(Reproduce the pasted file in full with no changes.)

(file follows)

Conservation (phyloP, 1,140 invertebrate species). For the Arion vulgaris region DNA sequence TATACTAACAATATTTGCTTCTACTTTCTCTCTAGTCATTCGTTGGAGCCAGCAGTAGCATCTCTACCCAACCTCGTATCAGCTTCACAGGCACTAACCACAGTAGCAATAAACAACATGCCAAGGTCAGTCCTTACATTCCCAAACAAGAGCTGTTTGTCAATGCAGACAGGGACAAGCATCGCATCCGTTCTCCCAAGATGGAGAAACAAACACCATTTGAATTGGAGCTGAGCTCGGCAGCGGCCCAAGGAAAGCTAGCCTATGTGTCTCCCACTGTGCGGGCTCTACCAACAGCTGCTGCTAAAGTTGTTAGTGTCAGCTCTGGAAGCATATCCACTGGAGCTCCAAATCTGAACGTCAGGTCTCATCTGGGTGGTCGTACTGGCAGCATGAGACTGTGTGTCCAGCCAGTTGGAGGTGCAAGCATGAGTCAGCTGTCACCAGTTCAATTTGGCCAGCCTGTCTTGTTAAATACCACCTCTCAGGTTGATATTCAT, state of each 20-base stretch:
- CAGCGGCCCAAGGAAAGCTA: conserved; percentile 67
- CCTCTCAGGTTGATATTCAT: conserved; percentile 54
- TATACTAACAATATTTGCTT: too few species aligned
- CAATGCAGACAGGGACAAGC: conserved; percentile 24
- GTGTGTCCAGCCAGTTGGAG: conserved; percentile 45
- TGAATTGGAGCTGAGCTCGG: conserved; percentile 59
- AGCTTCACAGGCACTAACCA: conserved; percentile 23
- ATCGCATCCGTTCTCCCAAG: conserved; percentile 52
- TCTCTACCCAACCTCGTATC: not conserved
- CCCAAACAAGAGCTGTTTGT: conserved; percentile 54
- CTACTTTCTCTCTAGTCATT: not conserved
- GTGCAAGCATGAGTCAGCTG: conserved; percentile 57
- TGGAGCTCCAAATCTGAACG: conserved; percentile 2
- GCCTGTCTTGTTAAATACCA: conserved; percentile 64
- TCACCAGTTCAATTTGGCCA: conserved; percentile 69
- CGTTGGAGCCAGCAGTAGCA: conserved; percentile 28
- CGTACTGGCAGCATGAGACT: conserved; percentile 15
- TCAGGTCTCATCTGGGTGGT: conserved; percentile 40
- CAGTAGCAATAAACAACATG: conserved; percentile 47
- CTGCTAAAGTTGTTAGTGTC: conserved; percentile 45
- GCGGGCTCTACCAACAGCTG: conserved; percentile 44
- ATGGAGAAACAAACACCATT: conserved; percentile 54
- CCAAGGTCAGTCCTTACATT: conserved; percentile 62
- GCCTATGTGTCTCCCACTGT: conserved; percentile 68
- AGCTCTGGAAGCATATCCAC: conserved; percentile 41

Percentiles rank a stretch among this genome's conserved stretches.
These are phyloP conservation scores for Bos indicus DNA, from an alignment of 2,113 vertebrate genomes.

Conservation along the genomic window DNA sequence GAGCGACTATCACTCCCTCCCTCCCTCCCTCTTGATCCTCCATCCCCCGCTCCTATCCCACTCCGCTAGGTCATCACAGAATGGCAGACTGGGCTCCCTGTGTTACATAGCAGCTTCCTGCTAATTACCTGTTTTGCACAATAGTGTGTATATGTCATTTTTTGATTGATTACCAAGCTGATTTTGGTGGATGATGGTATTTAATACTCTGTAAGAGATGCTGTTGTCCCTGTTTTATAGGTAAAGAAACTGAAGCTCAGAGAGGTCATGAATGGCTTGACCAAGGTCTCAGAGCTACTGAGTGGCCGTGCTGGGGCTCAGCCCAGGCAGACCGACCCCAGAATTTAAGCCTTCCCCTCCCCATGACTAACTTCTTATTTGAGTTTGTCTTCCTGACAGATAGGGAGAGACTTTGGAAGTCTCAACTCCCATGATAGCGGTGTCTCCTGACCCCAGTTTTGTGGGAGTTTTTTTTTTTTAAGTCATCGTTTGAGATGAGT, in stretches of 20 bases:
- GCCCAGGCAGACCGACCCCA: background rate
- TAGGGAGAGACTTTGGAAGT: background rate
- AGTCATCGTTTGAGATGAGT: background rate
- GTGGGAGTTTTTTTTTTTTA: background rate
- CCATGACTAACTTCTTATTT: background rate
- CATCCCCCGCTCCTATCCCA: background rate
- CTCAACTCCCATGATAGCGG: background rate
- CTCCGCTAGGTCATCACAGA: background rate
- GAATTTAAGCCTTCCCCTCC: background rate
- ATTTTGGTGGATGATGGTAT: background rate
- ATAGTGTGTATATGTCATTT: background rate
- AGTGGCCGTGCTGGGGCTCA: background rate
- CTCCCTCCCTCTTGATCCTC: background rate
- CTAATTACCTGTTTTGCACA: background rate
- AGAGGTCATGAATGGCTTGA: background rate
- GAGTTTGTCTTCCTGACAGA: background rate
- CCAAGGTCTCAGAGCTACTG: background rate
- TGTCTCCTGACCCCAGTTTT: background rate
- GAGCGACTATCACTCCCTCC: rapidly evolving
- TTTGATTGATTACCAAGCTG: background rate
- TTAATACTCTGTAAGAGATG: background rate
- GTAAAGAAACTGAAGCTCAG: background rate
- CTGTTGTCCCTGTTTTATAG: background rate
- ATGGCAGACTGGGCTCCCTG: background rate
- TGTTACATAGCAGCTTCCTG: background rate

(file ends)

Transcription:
Conservation (phyloP, 1,140 invertebrate species). For the Arion vulgaris region DNA sequence TATACTAACAATATTTGCTTCTACTTTCTCTCTAGTCATTCGTTGGAGCCAGCAGTAGCATCTCTACCCAACCTCGTATCAGCTTCACAGGCACTAACCACAGTAGCAATAAACAACATGCCAAGGTCAGTCCTTACATTCCCAAACAAGAGCTGTTTGTCAATGCAGACAGGGACAAGCATCGCATCCGTTCTCCCAAGATGGAGAAACAAACACCATTTGAATTGGAGCTGAGCTCGGCAGCGGCCCAAGGAAAGCTAGCCTATGTGTCTCCCACTGTGCGGGCTCTACCAACAGCTGCTGCTAAAGTTGTTAGTGTCAGCTCTGGAAGCATATCCACTGGAGCTCCAAATCTGAACGTCAGGTCTCATCTGGGTGGTCGTACTGGCAGCATGAGACTGTGTGTCCAGCCAGTTGGAGGTGCAAGCATGAGTCAGCTGTCACCAGTTCAATTTGGCCAGCCTGTCTTGTTAAATACCACCTCTCAGGTTGATATTCAT, state of each 20-base stretch:
- CAGCGGCCCAAGGAAAGCTA: conserved; percentile 67
- CCTCTCAGGTTGATATTCAT: conserved; percentile 54
- TATACTAACAATATTTGCTT: too few species aligned
- CAATGCAGACAGGGACAAGC: conserved; percentile 24
- GTGTGTCCAGCCAGTTGGAG: conserved; percentile 45
- TGAATTGGAGCTGAGCTCGG: conserved; percentile 59
- AGCTTCACAGGCACTAACCA: conserved; percentile 23
- ATCGCATCCGTTCTCCCAAG: conserved; percentile 52
- TCTCTACCCAACCTCGTATC: not conserved
- CCCAAACAAGAGCTGTTTGT: conserved; percentile 54
- CTACTTTCTCTCTAGTCATT: not conserved
- GTGCAAGCATGAGTCAGCTG: conserved; percentile 57
- TGGAGCTCCAAATCTGAACG: conserved; percentile 2
- GCCTGTCTTGTTAAATACCA: conserved; percentile 64
- TCACCAGTTCAATTTGGCCA: conserved; percentile 69
- CGTTGGAGCCAGCAGTAGCA: conserved; percentile 28
- CGTACTGGCAGCATGAGACT: conserved; percentile 15
- TCAGGTCTCATCTGGGTGGT: conserved; percentile 40
- CAGTAGCAATAAACAACATG: conserved; percentile 47
- CTGCTAAAGTTGTTAGTGTC: conserved; percentile 45
- GCGGGCTCTACCAACAGCTG: conserved; percentile 44
- ATGGAGAAACAAACACCATT: conserved; percentile 54
- CCAAGGTCAGTCCTTACATT: conserved; percentile 62
- GCCTATGTGTCTCCCACTGT: conserved; percentile 68
- AGCTCTGGAAGCATATCCAC: conserved; percentile 41

Percentiles rank a stretch among this genome's conserved stretches.
These are phyloP conservation scores for Bos indicus DNA, from an alignment of 2,113 vertebrate genomes.

Conservation along the genomic window DNA sequence GAGCGACTATCACTCCCTCCCTCCCTCCCTCTTGATCCTCCATCCCCCGCTCCTATCCCACTCCGCTAGGTCATCACAGAATGGCAGACTGGGCTCCCTGTGTTACATAGCAGCTTCCTGCTAATTACCTGTTTTGCACAATAGTGTGTATATGTCATTTTTTGATTGATTACCAAGCTGATTTTGGTGGATGATGGTATTTAATACTCTGTAAGAGATGCTGTTGTCCCTGTTTTATAGGTAAAGAAACTGAAGCTCAGAGAGGTCATGAATGGCTTGACCAAGGTCTCAGAGCTACTGAGTGGCCGTGCTGGGGCTCAGCCCAGGCAGACCGACCCCAGAATTTAAGCCTTCCCCTCCCCATGACTAACTTCTTATTTGAGTTTGTCTTCCTGACAGATAGGGAGAGACTTTGGAAGTCTCAACTCCCATGATAGCGGTGTCTCCTGACCCCAGTTTTGTGGGAGTTTTTTTTTTTTAAGTCATCGTTTGAGATGAGT, in stretches of 20 bases:
- GCCCAGGCAGACCGACCCCA: background rate
- TAGGGAGAGACTTTGGAAGT: background rate
- AGTCATCGTTTGAGATGAGT: background rate
- GTGGGAGTTTTTTTTTTTTA: background rate
- CCATGACTAACTTCTTATTT: background rate
- CATCCCCCGCTCCTATCCCA: background rate
- CTCAACTCCCATGATAGCGG: background rate
- CTCCGCTAGGTCATCACAGA: background rate
- GAATTTAAGCCTTCCCCTCC: background rate
- ATTTTGGTGGATGATGGTAT: background rate
- ATAGTGTGTATATGTCATTT: background rate
- AGTGGCCGTGCTGGGGCTCA: background rate
- CTCCCTCCCTCTTGATCCTC: background rate
- CTAATTACCTGTTTTGCACA: background rate
- AGAGGTCATGAATGGCTTGA: background rate
- GAGTTTGTCTTCCTGACAGA: background rate
- CCAAGGTCTCAGAGCTACTG: background rate
- TGTCTCCTGACCCCAGTTTT: background rate
- GAGCGACTATCACTCCCTCC: rapidly evolving
- TTTGATTGATTACCAAGCTG: background rate
- TTAATACTCTGTAAGAGATG: background rate
- GTAAAGAAACTGAAGCTCAG: background rate
- CTGTTGTCCCTGTTTTATAG: background rate
- ATGGCAGACTGGGCTCCCTG: background rate
- TGTTACATAGCAGCTTCCTG: background rate